Knowing how the tax process works can help to reduce any stress that a person may be under to get their taxes filed. Learning more about this process also provides more information for the user during the process. What they once did not know, they may know after gathering this information. Your first or even second time doing anything can seem like a challenge. This is especially true if you’re worried about not filing something right. Learning how to file taxes is not as complicated as it seems.

You want to know what information and documents you need, how long it will take if you’re filing the right forms, and if there are ramifications should you forget to add or do something on the forms. All of these concerns will come piling up during the tax filing process. It is important that you take it step by step. Each question will be answered, and you will feel more confident as time moves forward. Learn what makes up a tax return and then use that to your advantage when going through each part and filling in the information.

What Does It Mean to File Taxes?

Time For Taxes

You are not alone. Many people do not know how to file taxes. They either hire someone to do this job for them, or they have to learn just like you are now. Filing taxes means you have to submit papers to the government letting them know how much you have made throughout the year. Everyone that is a resident and a citizen of the United States that works must file their taxes every year. Taxes are then paid to the government to help with specific expenses that the government sees fit during that year.

Is There a Need to File Taxes?

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Some individuals may not have to file taxes for that year. There is a specialized tool from the IRS that can figure out if you are required to pay taxes depending on your status, how much you have made, and other factors. Almost everyone must file taxes within the United States though as long as they are making money. Some citizens that are living in other countries may have to still pay taxes to the United States if they are still listed as a citizen with this country. However, this is something that has to be worked out with the IRS offices.

How to File Taxes the Right Way

How to File Taxes the Right Way

There is a process that a person has to undergo to file their taxes. Every tax form, regardless of which you have to fill out, has specific steps and instructions that have to be followed. Know the steps ahead of time so you are prepared when tax time comes, and you need to fill out the form and provide the necessary documentation requested of you. Here are the steps required to fill out a simple tax form.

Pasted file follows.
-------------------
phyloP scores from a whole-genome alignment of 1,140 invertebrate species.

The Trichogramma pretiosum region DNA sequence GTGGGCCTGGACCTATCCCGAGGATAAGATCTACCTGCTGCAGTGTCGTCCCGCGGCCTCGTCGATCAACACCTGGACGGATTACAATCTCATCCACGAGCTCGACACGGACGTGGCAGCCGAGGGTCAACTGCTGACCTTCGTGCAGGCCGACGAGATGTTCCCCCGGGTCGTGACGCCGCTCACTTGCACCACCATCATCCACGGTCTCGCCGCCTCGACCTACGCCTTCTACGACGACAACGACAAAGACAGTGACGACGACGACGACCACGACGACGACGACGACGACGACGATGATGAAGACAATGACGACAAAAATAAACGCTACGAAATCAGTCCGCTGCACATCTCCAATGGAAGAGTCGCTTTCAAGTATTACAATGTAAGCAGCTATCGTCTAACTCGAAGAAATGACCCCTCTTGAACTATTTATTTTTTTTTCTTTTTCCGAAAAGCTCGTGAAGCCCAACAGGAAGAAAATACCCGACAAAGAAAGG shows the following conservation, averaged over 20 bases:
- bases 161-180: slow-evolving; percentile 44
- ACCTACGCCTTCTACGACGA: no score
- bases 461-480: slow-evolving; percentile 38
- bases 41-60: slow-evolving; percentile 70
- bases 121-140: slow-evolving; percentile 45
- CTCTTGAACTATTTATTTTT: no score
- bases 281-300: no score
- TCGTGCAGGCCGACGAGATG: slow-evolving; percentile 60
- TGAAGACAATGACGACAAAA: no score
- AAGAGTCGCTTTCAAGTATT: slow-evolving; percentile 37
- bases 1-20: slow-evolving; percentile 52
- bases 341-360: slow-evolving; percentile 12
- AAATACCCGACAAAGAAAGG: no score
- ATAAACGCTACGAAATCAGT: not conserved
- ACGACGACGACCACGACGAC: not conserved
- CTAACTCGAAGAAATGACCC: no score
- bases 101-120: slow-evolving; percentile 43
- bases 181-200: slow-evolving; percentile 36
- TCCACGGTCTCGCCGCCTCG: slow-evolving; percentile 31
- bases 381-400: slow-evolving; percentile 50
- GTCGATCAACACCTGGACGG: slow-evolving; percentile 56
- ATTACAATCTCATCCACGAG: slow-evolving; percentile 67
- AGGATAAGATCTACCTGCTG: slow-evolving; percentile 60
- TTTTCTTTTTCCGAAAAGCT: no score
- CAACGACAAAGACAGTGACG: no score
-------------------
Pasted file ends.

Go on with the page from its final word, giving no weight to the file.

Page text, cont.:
KEY TIPS FOR FILING YOUR TAXES – BEFORE YOU START

Tips for filing taxes

It is important to know what to have on hand before you start filing your tax returns. Knowing things like life changes, such as a marriage, birth, or change in a job, is also ideal. It can make the process go faster. You will also need to have access to these key specific items:

  • Your social security number
  • The social security number of your dependents 
  • W-2’s or 1099 income 
  • 1095 which is used for health insurance verification 
  • Consider all of your sources of income – through a job, retirement, savings, pension, investments, etc. 
  • Any donation forms 
  • Child care expense receipts 
  • Education expenses 
  • Information regarding taxes paid on your mortgage

KNOW HOW YOU’RE GOING TO FILE

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There are a few different ways to file your taxes depending on how you feel the most comfortable. Filing your taxes online can be done through an online e-filing program. These programs will walk you through the entire process and have areas where you can look up your questions to get answers. This is very helpful for those learning how to file taxes on their own.

Another option is to file the taxes through the mail. While this takes longer to have them reach the IRS, it also provides them with a way to fill out everything on paper. Those that like to leave a paper trail and want to submit all of their paper documentation would use this option. It is not the most popular, but it is definitely an option.